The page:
The first version of the Milky Way Map can be based on the value stream sectors and core capabilities as shown below.

Figure 4: Milky Way Map (level-1).

The second version of the Milky Way Map can be extended with more detailed capabilities as shown below.

Figure 5: Milky Way Map (level-2). (Note! This coloring scheme uses the default colors of ArchiMate. Any other colors can be used according to what is appropriate.)

The Milky Way Map consists of capabilities mapped to value streams. Each capability consists of elements such as actors and applications that switch information. Information flows between the elements connecting the dots – the capabilities – with each other.

Figure 6: Milky Way Map (level-2) – part.

Note! The Milky Way Map focuses on the value flow, which can be a) a value stream or b) a value network. In both cases, the enterprise is placed in the middle and the value stages with its entities in the surrounding sectors. In addition, the Milky Way Map can be used for visualizing the entire ecosystem that spans several organizations. Such an ecosystem is a cooperation of organizations, in which each organization takes the responsibility for specific actions in a high-level customer journey.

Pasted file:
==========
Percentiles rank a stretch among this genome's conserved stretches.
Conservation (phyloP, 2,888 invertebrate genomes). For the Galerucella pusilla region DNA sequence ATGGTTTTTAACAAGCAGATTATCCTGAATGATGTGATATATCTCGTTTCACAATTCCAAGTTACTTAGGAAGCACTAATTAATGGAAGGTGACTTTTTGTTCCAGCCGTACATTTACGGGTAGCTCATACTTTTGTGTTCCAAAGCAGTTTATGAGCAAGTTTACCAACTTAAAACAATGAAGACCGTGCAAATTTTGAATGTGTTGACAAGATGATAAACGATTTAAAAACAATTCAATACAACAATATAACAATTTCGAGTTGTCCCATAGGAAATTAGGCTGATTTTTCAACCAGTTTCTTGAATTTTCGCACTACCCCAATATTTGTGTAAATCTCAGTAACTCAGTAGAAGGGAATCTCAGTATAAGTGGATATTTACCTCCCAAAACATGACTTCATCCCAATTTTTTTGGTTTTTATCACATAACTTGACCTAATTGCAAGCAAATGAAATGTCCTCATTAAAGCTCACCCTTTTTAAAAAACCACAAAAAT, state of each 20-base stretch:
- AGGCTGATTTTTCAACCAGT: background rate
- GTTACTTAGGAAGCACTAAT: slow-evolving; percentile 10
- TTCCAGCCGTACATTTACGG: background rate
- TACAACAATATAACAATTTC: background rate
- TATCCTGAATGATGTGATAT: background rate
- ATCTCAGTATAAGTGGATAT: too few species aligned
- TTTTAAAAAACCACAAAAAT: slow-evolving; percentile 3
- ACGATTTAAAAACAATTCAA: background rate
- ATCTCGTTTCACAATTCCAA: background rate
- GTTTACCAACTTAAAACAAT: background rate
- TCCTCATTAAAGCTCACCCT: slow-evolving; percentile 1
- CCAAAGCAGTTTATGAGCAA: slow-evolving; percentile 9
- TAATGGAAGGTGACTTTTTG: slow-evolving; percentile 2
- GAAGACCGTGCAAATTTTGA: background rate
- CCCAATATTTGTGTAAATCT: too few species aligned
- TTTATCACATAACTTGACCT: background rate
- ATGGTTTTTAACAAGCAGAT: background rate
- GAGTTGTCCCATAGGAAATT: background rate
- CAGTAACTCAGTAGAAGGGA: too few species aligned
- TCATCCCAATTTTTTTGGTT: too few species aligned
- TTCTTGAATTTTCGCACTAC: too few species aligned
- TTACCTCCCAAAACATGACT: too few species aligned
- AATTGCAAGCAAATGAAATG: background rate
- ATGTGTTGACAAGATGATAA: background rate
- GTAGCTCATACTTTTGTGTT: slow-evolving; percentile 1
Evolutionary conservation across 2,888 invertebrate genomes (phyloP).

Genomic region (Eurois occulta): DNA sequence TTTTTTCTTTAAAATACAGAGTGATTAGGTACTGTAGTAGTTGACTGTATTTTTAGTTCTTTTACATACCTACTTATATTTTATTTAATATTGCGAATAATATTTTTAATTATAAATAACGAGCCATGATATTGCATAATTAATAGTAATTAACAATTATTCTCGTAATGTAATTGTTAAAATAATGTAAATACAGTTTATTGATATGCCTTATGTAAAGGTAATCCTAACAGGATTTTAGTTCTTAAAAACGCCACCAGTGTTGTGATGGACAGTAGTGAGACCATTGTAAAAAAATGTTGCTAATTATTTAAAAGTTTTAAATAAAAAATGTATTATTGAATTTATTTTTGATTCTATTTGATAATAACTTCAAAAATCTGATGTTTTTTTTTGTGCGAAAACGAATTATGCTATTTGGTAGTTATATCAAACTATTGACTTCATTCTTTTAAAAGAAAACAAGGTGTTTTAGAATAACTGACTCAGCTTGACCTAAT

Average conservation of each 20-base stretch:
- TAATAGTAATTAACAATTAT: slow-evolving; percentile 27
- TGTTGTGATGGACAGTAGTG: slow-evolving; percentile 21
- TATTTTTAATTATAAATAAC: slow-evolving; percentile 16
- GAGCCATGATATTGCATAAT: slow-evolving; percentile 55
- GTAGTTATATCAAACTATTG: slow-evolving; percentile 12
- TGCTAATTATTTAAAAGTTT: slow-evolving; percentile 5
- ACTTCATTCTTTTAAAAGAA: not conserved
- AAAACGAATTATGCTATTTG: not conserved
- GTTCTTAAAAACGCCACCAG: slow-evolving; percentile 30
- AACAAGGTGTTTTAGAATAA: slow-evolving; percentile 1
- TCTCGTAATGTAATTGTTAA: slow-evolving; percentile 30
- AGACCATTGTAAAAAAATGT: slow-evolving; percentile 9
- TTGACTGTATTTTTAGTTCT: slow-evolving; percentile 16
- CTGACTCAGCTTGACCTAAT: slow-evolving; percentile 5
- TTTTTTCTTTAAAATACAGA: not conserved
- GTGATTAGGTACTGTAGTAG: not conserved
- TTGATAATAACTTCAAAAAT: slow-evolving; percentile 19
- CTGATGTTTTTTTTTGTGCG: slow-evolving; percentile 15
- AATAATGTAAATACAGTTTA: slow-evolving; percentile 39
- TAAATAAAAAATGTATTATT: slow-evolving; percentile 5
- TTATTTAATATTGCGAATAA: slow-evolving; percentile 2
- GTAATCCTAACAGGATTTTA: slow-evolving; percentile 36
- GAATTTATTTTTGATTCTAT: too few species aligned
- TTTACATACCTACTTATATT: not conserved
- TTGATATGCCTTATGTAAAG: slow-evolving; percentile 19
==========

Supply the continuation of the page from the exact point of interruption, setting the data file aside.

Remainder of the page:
What are the organizations made of?

Capabilities – they represent the DNA of a business. A capability is a high-level abstraction of the things that an organization needs for executing its strategy and business model. A capability defines WHAT an organization shall have. A capability encapsulates the details of HOW it is realized. These details can be modelled with elements such as applications, actors, processes, functions etc. Each of these defines specific behavioral or structural aspects of an organization, encapsulated in capabilities. By discussing the capabilities, we make things easier to communicate and decide: we discuss the big boxes – no matter if they are built up of services, processes, functions, actors or applications, or all of them.